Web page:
Back then, Slats would finish every meeting with her benediction, which was the same each time. The group could fight and argue and disagree, but ultimately everyone needed to keep in mind that we were all in it together.

Or, to use her words, everything we did, we did "For The Good Of The Clan."


Anonymous said...

Jim Steinman has written some of the best songs in the history of rock music. No offense to the fine people of the Ivy SID community, but finding out that he is the brother of Columbia's sports information director kind of takes the luster off his image a bit, doesn't it? Unless of course you tell me that the Columbia sports information office is populated by cocktail-swilling mini-skirted supermodels.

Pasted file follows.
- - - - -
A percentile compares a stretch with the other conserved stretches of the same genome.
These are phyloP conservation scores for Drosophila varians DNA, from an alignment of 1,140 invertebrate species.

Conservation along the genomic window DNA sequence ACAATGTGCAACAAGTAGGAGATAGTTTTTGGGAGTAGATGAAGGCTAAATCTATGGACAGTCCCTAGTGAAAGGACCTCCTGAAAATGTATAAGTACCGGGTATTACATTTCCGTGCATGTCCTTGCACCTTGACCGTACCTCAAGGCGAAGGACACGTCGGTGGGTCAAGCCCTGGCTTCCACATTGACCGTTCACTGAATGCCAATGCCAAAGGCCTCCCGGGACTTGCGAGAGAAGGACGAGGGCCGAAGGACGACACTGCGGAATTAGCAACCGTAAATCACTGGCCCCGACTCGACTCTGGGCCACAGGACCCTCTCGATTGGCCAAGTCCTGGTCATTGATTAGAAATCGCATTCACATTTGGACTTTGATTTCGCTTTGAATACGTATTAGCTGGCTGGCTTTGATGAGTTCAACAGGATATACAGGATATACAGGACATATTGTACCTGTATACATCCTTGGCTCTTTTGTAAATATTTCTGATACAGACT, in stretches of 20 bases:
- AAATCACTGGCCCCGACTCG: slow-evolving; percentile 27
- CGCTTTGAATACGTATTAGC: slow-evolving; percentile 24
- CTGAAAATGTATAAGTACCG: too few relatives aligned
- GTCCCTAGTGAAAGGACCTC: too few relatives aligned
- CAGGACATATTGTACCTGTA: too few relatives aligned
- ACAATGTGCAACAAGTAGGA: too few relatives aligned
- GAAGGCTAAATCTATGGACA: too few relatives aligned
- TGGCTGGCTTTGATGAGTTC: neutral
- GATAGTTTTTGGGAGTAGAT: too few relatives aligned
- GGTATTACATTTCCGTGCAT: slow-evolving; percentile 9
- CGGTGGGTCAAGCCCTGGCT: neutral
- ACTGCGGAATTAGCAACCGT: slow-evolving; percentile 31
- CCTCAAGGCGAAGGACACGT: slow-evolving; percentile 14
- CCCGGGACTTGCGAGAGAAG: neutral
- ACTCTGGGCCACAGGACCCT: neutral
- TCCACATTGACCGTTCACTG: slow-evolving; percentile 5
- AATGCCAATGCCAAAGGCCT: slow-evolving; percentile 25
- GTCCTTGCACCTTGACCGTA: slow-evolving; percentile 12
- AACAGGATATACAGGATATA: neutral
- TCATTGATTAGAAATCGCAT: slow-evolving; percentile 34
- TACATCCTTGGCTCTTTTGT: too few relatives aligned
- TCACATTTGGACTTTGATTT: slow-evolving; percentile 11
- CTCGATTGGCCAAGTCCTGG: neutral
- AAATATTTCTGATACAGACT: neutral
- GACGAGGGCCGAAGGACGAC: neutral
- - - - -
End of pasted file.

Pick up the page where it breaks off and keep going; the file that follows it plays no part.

Anonymous said...

And I suppose you'll rail on about the time you drove to New Brunswick to type your inept friend's senior thesis on a Brother Selectric typewriter! Let’s face it, it’s a brave new world we live… one where a person can have 1,000 Facebook friends and not have an actual conversation with any of them. Now if you excuse me I have to walk to school (up hill both ways!).

BGA said...

"For The Good Of The Clan."

How many times did I hear Slats say that?

As an early member of the "Clan," who considers many of the names in your piece friends (even though I've gone over to the dark side) thanks for the memories.